I think you left out some important details on how to do a proper and safe fish-in cycle. In doing so you are swaying the reader away from this very viable option. So, in an effort to make your otherwise good post a little more balanced, I'd like to add some fish-in cycling info based on my own experience cycling my tank:

Fish-in cycling can work just as well as fishless cycling while giving you fish in your tank right from the start. You also don't have to deal with dosing ammonia or doing a huge water change at the end. If you're starting a big tank, this can be a real pain in the arse, especially if you do your "final" change out and discover that you won't be able to get fish right away for another few days. Then what? Refill the tank, dose again and then repeat when you can get the fish? What if you have a 100+ gallon tank? You're talking about a HUGE amount of work for that one.

To have a successful fish-in cycle you need to start off with a small number of fish. How small depends on the size of the tank and on whether or not you can get a hold of some filter media/gravel from an established tank. Or, another option is to use biospira. I just wouldn't trust bio-spira in a fully stocked tank. It can be a bit finicky and, if it doesn't work, you'll be stuck working with a fully stocked tank...not good.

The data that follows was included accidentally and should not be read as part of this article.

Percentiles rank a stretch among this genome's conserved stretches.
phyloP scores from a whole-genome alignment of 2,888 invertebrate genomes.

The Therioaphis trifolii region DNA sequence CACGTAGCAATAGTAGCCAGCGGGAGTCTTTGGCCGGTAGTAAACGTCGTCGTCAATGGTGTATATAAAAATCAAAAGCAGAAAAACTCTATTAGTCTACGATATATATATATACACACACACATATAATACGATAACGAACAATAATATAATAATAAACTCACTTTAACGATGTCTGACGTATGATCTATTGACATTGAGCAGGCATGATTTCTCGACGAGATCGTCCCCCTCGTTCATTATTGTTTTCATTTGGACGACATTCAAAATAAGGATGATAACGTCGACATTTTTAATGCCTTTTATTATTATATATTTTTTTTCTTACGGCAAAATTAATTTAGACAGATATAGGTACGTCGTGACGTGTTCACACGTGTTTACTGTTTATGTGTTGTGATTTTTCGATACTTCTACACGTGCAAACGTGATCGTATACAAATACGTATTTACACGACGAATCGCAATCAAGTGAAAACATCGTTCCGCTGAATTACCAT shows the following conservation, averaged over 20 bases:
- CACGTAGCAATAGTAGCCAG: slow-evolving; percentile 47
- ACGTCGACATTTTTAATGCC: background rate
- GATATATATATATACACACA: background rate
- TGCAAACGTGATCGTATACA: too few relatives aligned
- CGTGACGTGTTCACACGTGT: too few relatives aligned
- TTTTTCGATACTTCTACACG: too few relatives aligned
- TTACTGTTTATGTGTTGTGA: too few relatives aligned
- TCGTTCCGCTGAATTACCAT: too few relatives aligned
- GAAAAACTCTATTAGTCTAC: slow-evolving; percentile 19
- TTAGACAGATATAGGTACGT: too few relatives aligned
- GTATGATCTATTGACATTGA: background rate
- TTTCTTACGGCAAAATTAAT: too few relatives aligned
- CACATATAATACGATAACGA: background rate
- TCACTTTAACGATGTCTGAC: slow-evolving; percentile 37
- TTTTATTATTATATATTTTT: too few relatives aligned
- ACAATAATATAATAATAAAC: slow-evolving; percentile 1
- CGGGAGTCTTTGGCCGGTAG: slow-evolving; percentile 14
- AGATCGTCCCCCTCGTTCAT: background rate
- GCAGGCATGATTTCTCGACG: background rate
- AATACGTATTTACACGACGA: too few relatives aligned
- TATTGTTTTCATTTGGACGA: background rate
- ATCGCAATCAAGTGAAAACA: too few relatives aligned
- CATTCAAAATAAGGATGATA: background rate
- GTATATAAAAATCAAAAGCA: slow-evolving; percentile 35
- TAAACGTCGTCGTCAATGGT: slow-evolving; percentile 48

So, you can start with a few fish, test every day or every other day and do water changes as necessary. Like I said, when I was fish-in cycling my tank, I was getting so many 0ppm readings that I gave up on testing every day and tested every other day. I also wasn't going to take any chances so, whether I needed to or not, I did a small water change of about 25% every other day or every other 2 days. After you get through your first mini-cycle (usually only takes a week) you can then add a few more fish and repeat. If you're dilligent, you can start up your tank this way quite nicely and never even come close to risking losing or stressing a fish.

You can make the process even safer by adding plants. Plants don't just consume nitrates. They can also take in ammonia. You would do well to add some easy to grow plants in a fish-in cycling tank. It can really help to eliminate the stress factor. In fact most people on this site recommend that, if you're going to start a planted tank, you should load it with plants from the get-go.